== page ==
*

Lisa Is the Water

“The worst toy for a bulimic is a garbage disposal,” you say.

Saturday afternoon on the balcony, flattened out in bikinis with pink rosettes kissing the waist, glasses of Perrier and a bowl of limes on the towel between you and Lisa. Summer physics ended yesterday, and you’ve been fasting since the final to be angles and elbows for back-to-school.

Lisa flips. Her blonde hair drips down her back and her shoulder blades jut like wings. 

“No way,” Lisa says. “All-you-can-eat buffet.”

“You’re cliché,” you say. “Everyone says that.”

“Who’s everyone?”

Gate Count

We were ranching a lab-owned deer farm thirty miles from the nearest highway. Most mornings were the same. Our withered rooster, Mr. Kirkaby, woke us with strained crowing, and Lenny and I got up around 5 am to feed the deer millet muffins. Lenny and I met at UIC, moved around a lot, and eventually quit our jobs and seriously considered ourselves tramps, in the most nostalgic sense.

Everything hailed from our garden, a jungle from seedling, reaching to the Paper Birch and beyond the marsh. That Sunday morning, we talked about making this job work.  Lenny resolutely set down a beer, which foamed to the table. With flexible jobs, sometimes we had beer in the morning. As we drank, the Andy-deer scratched at the glass, their electric hum filling the yard. At least, we thought it was the deer. Harold Lloyd had become horny lately, and yesterday had scratched deep lines into the deck.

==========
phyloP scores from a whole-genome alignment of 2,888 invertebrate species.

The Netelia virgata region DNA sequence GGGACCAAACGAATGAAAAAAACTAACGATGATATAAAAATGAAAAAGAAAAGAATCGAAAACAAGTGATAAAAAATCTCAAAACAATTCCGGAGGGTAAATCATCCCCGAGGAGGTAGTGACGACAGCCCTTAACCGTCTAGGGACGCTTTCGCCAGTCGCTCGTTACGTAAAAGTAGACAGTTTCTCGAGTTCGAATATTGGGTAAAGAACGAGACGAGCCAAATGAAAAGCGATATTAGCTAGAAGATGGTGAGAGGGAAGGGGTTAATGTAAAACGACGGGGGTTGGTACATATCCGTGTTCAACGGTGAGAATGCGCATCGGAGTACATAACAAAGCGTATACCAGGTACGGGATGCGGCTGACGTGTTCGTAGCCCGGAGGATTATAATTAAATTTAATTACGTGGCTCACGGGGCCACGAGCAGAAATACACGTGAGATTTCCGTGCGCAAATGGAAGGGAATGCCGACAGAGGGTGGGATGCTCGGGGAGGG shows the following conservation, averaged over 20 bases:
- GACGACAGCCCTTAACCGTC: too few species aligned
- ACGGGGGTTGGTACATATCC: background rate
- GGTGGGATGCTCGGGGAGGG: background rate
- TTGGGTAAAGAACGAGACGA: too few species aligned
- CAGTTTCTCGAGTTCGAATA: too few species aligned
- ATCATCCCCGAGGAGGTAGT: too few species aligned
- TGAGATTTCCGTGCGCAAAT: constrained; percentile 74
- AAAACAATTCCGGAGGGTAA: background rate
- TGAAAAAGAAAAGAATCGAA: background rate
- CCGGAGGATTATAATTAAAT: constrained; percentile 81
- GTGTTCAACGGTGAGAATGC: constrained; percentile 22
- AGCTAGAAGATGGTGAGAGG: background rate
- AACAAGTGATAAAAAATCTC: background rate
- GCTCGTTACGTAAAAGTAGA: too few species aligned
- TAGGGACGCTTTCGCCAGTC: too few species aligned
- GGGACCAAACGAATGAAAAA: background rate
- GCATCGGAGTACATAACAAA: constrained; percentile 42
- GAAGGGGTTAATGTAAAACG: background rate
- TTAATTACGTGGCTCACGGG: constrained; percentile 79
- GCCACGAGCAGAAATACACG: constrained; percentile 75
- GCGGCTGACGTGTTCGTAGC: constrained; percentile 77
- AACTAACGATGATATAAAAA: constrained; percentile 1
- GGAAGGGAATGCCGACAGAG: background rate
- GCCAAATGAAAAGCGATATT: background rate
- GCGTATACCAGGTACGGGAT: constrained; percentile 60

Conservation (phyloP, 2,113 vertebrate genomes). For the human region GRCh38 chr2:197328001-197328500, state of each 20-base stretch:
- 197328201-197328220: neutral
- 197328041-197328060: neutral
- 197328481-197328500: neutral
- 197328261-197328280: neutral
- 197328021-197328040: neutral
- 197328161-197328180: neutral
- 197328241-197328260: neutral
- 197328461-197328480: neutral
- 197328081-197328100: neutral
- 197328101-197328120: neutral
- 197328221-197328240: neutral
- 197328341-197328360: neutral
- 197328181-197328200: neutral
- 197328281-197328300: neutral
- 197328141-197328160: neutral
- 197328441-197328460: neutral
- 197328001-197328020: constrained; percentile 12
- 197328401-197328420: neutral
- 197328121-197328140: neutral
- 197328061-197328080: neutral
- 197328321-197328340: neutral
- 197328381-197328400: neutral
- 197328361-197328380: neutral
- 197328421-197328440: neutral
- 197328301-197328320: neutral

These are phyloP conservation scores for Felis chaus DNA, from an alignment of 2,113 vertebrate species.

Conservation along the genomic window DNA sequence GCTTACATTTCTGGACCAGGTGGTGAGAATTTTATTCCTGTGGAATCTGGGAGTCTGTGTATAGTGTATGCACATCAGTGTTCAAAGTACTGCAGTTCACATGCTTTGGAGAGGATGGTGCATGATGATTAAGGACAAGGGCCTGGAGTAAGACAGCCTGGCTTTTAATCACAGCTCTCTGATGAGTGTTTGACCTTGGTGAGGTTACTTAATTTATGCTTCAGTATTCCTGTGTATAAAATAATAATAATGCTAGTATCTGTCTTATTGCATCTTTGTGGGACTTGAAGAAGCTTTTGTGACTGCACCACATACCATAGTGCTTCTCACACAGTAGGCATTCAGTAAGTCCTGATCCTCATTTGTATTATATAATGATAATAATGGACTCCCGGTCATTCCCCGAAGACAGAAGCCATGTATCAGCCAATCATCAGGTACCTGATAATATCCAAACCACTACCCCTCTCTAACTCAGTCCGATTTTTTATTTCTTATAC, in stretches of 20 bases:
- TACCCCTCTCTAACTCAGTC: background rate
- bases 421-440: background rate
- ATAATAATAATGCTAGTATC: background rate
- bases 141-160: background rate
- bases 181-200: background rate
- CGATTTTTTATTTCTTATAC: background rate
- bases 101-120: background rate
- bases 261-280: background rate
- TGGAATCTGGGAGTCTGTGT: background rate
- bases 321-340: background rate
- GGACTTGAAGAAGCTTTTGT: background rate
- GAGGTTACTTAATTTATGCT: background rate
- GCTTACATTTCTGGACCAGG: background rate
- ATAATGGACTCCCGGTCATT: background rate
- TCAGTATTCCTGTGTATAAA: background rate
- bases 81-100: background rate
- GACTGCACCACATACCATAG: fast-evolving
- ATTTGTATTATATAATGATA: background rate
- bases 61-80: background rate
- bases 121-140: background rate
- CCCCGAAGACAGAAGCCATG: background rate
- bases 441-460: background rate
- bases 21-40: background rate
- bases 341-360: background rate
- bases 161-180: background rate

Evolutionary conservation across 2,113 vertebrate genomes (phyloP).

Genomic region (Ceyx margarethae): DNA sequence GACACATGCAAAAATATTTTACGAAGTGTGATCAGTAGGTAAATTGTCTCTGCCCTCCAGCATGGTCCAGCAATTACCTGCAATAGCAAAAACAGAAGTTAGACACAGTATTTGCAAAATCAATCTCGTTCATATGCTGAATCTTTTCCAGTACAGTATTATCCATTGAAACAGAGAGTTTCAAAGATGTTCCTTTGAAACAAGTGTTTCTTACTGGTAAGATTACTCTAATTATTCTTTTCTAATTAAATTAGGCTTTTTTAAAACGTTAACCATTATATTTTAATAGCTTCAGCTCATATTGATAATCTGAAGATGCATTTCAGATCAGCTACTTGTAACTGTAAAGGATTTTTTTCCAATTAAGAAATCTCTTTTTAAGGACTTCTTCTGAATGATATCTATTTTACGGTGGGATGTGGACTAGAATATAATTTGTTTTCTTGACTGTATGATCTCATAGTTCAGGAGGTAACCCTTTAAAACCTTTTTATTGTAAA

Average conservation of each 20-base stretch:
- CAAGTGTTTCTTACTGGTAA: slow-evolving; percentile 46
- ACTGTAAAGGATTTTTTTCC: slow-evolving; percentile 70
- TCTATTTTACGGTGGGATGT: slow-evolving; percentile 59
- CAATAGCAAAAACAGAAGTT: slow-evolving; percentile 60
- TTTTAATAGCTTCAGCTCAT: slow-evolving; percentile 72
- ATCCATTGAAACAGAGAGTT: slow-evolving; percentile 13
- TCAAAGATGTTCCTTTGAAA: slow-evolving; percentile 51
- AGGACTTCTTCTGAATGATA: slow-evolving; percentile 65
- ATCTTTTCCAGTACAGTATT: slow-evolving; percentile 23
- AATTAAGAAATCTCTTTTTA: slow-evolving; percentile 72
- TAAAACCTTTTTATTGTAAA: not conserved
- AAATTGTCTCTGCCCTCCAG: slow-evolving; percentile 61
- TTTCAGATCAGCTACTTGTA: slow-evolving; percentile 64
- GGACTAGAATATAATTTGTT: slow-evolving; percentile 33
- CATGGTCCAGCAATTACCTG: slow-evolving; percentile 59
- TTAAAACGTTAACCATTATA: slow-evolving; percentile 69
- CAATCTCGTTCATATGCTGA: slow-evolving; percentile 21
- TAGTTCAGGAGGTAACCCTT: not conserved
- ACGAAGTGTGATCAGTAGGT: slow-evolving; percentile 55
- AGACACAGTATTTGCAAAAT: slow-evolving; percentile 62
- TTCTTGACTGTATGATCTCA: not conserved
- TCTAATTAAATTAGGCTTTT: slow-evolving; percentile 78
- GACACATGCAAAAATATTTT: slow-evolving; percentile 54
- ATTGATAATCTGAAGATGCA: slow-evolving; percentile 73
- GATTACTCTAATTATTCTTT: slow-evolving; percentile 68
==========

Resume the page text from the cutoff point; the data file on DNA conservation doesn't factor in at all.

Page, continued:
Walking Back to Turtle

P.O. BOX 1293

1149 Laurier Place

Edmonton, AB T5H 1P7

Dear Mr. Spotted Plume,

I am writing on behalf of Mr. J. Ahkiskiw, author of the Savage Under Heart series (Plains Romances // Big Sky Press MT). I regret to inform you that Mr. Ahkiskiw is rather upset with your latest review of Savage Under Heart Five: Savage Love on Campus. I am a close friend of the author, and, I must say, he is in pieces over what he feels is a naïve and unfairly biting review. I would like to invite you to meet the author. Please, consider my words a peace offering. Mr. Ahkiskiw and I both admire your publication.

Yours, &c

Mr. Obadiah Miximoo

P.O. Box 25

79 Township Rd S0M 0E0

 

Dear Mr. Miximoo,

Long Beach Life Coach

The life coach sits on the couch. He sits on the edge, palms-to-knees. His chin stays up. Behind him, the light pierces the blind in horizontal slivers. It sears into the room and spreads weakly in the murky air. The dust motes shine dimly. As usual, he doesn’t figure anything out right now, or even figure what he’s trying to figure, he just sits reflecting and wondering, pondering, how or where exactly things could have gone, let’s just say . . . differently.

Outside, the yard is soaked in sun. Fat bees bumble on blossoms of honeysuckle; hummingbirds jab at amber trumpets of brugmansia.

Nothing is Lost or Found: Desperately Seeking Paul and Jane Bowles

Excerpted from the essay collection What Would Lynne Tillman Do? forthcoming from Red Lemonade books this March. Pre-order it here.

I once read: “All journeys have destinations of which the traveler is unaware.” The beginnings of journeys and narratives can be as surprising as their secret destinations. They can start as mysteriously as they end, they can start before one thinks.

Songbun Song